Press Clips: Is Craft Outgrowing Jim Koch and Boston Beer?


Boston Magazine Suggests Craft is Moving On without Jim Koch

“Jim Koch was pissed off.” So begins a lengthy feature story in Boston Magazine, the crux of which supposes Koch, founder of Boston Beer Co. (Samuel Adams) and an indisputable pioneer in the industry, is being left in the dust of those he paved the way for. To summarize Andy Crouch’s story in his own words: “Unfortunately for Koch, the simple truth is that more and more beer drinkers don’t want Sam Adams, and in turn, an increasing number of bars won’t sell the famous amber lager. Koch’s Boston Beer Company may have built the craft-beer business as we know it, but local beer geeks—the industry’s connoisseurs—think he’s lost his edge.” Beyond quoting a couple of bar owners in Boston about why they don’t sell Boston Beer products, the article also submits that the company’s recently released on-trend offerings (Rebel IPA) and its exploration of the cider category are being signed off on by Koch rather begrudgingly.

NPR Tackles Trend of Trademark Disputes

For all the collaboration and cheerleading that goes on in the craft beer industry, there’s also a good bit of conflict, often rearing its head in the form of trademark disputes. You’ve heard the story a million times: two brands are either similarly marketed or identically named and the proprietor of one sends a cease and desist letter to the other. This week, NPR highlighted a number of these disputes, including some that played out publicly (SweetWater demanding Lagunitas stop making reference to “420,” the Number of the Stoner) and others stemming mostly from rumor (Yellow Tail Wines of Australia supposedly strong-arming Ballast Point into ditching the Yellowtail name for its Pale Ale). The whole article is worth the read, but one quote from Candace Moon, a San Diego lawyer who specializes in these matters, stood out as something brewers should consider when naming their next product – or mailing a cease and desist of their own: “There are only so many words and names that make sense with beer, so it’s not surprising that many people will come up with the same idea.”

Gary Fish, Widmer Brothers Opine on the State of the Industry


Gary Fish, founder of Deschutes, and Kurt and Rob Widmer, founders of Widmer Brothers, took part in a question and answer session with MarketWatch earlier this week, in which they touched on everything from their disdain for snobbery to how commercial success changed their businesses. A few choice quotes have been pulled below:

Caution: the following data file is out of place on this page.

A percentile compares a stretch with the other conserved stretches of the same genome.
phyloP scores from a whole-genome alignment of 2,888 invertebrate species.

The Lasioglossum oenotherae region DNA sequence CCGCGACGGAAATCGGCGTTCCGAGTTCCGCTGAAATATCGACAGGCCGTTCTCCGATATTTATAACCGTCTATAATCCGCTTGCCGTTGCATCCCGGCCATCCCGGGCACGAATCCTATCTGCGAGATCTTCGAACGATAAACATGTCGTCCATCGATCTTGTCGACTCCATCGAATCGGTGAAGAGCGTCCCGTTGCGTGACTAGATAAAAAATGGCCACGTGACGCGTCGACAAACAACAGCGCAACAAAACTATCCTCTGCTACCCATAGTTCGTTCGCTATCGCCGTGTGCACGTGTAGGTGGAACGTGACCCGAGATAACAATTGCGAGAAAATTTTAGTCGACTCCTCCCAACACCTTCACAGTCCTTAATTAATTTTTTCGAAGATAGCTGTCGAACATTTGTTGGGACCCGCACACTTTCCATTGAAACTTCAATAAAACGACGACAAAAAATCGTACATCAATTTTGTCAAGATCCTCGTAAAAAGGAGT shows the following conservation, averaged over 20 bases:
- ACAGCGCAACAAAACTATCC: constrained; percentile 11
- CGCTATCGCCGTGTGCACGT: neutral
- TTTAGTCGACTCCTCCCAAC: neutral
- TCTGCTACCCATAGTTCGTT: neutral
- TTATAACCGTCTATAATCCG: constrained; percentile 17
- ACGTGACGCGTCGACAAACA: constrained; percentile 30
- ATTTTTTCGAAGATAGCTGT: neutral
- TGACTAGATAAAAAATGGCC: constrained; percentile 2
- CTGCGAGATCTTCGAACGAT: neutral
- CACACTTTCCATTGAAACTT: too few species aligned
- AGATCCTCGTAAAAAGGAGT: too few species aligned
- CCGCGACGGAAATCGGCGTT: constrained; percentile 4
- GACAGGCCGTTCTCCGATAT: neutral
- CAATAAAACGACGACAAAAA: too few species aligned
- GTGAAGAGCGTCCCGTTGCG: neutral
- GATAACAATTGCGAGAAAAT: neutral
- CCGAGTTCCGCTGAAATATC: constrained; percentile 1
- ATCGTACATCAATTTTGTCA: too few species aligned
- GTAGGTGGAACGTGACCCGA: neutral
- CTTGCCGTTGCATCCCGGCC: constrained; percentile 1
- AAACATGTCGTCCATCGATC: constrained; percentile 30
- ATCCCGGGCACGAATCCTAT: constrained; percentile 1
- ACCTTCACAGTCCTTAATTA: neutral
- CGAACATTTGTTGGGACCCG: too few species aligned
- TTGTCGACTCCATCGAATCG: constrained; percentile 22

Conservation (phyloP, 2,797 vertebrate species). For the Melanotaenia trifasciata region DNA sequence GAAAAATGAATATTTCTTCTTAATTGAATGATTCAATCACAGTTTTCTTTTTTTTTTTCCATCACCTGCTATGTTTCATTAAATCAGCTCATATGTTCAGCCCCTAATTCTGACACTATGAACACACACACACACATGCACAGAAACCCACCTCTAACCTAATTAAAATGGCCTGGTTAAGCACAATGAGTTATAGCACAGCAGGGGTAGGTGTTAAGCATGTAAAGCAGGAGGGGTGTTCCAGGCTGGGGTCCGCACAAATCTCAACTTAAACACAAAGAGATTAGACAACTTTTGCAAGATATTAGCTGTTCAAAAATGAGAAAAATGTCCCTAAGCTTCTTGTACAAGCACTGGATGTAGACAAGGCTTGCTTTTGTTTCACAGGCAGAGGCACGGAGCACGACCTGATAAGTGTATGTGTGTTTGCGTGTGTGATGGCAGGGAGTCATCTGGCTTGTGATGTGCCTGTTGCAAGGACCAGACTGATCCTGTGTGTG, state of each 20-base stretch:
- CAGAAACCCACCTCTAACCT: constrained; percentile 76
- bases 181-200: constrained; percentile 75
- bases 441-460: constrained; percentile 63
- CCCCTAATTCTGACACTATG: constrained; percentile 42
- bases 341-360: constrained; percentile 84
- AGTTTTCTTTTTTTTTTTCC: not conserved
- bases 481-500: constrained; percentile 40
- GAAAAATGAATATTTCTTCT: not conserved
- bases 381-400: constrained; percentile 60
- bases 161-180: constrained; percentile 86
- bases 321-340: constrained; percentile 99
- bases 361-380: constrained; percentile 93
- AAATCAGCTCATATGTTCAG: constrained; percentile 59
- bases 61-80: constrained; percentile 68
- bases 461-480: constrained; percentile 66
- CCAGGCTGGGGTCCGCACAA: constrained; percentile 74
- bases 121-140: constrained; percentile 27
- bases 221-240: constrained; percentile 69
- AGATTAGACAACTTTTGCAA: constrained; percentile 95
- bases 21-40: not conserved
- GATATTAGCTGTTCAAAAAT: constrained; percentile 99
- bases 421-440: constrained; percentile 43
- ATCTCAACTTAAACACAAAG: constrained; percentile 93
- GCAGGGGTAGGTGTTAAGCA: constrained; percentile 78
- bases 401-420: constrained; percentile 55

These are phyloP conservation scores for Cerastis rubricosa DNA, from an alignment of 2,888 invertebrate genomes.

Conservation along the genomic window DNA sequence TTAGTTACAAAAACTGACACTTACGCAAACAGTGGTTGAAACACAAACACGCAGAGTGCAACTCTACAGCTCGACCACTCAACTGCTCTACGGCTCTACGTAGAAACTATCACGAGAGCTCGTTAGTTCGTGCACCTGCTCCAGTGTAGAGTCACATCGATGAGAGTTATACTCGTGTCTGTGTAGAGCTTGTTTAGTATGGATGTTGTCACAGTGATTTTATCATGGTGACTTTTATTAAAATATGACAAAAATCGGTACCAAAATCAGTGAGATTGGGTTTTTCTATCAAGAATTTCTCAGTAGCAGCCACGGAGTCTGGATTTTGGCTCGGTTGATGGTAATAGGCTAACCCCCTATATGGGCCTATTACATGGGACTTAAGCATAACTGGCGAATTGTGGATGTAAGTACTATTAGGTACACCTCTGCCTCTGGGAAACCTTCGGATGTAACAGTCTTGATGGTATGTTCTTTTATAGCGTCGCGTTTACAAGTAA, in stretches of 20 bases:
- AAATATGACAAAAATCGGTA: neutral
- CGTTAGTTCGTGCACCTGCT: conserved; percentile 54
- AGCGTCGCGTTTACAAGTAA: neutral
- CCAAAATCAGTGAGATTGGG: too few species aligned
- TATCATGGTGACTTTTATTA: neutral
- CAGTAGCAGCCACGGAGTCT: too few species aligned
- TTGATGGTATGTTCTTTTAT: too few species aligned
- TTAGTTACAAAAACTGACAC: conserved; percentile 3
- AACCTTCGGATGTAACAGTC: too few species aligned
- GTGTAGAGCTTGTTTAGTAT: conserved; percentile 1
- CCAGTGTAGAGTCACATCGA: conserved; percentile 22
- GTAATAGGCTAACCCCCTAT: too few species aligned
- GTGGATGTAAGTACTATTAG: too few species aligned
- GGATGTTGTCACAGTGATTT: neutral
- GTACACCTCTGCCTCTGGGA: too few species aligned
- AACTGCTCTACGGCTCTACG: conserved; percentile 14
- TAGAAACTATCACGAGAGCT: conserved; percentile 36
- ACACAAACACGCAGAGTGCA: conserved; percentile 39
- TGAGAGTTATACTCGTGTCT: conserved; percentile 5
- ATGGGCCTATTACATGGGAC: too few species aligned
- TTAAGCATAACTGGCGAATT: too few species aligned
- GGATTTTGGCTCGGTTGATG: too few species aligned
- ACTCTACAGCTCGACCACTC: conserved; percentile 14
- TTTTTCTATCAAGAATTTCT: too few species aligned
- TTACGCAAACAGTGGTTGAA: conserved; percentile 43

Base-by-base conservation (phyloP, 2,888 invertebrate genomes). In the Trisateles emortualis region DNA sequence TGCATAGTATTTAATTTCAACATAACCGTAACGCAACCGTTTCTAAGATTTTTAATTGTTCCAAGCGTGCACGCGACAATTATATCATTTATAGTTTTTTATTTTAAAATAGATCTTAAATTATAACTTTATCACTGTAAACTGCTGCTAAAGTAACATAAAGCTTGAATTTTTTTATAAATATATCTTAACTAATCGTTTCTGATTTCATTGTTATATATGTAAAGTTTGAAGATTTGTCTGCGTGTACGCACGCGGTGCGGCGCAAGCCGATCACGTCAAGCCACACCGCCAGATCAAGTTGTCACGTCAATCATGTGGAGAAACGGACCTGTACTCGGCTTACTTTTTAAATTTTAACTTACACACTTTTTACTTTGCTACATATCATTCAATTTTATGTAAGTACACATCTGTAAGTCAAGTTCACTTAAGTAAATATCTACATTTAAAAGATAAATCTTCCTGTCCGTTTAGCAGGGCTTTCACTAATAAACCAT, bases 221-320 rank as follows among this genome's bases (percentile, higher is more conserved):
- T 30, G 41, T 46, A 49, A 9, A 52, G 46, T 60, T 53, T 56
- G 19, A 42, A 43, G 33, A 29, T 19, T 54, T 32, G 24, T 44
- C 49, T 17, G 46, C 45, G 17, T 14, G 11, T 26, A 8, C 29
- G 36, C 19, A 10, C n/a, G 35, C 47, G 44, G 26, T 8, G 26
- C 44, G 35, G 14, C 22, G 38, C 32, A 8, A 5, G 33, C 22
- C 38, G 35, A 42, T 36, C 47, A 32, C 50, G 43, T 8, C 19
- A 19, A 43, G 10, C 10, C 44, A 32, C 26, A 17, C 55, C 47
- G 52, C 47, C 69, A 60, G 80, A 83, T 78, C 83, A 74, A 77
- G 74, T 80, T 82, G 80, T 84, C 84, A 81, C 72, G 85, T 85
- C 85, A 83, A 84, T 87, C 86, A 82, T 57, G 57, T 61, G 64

Fish on maintaining core values at a larger scale:

“We’ve held very fast to certain things. If it doesn’t make the beer taste better, we don’t do it. Period… There is part of getting larger that is more efficient and provides greater consistency. Sometimes, I think there’s a consumer who just doesn’t like consistency and if we’re large and we’ve been successful, we can’t be cool anymore.”

The Widmers on people who turn on companies for attaining a certain level of success:

Kurt: “Where I struggle is with people who say: ‘Kurt, your beer is getting worse every day, shame on you.’ We can have that conversation, but if they’re honest and they really know what they’re talking about, our beer gets better every day. There’s this continual improvement in the beer quality as the result of getting larger, but they seem to be unwilling to recognize that. You have to be small to be cute for some of these guys.”

Rob: “One of the things that I always find kind of ironic is that a lot of time these same people who think we’re getting too big wear Nikes, own Apple computers and drive Toyotas. I always think that’s kind of interesting, but the good news in that is that people are really emotional about beer. It may not always fall the way we’d like, but they do care.”

New England Brewing Apologizes for Gandhi-Bot

New England Brewing Co. has issued an apology to a vocal faction of Indians offended by the brewery’s use of Mohandas Gandhi’s name and likeness in the branding of one of its beers. “Gandhi-Bot” IPA, the brewery explained on Facebook, is meant as a respectful tribute to the Indian civil rights leader, rather than a slight. However, some of the recent criticism of the beer, reports the Associated Press, is over the robotic depiction of Gandhi on the cans the beer comes in. “How this celebrates the apostle of peace by putting his image on a beer can boggles one’s mind,” Connecticut State Rep. Prasad Srinivasan, a Republican who is originally from India, told the AP.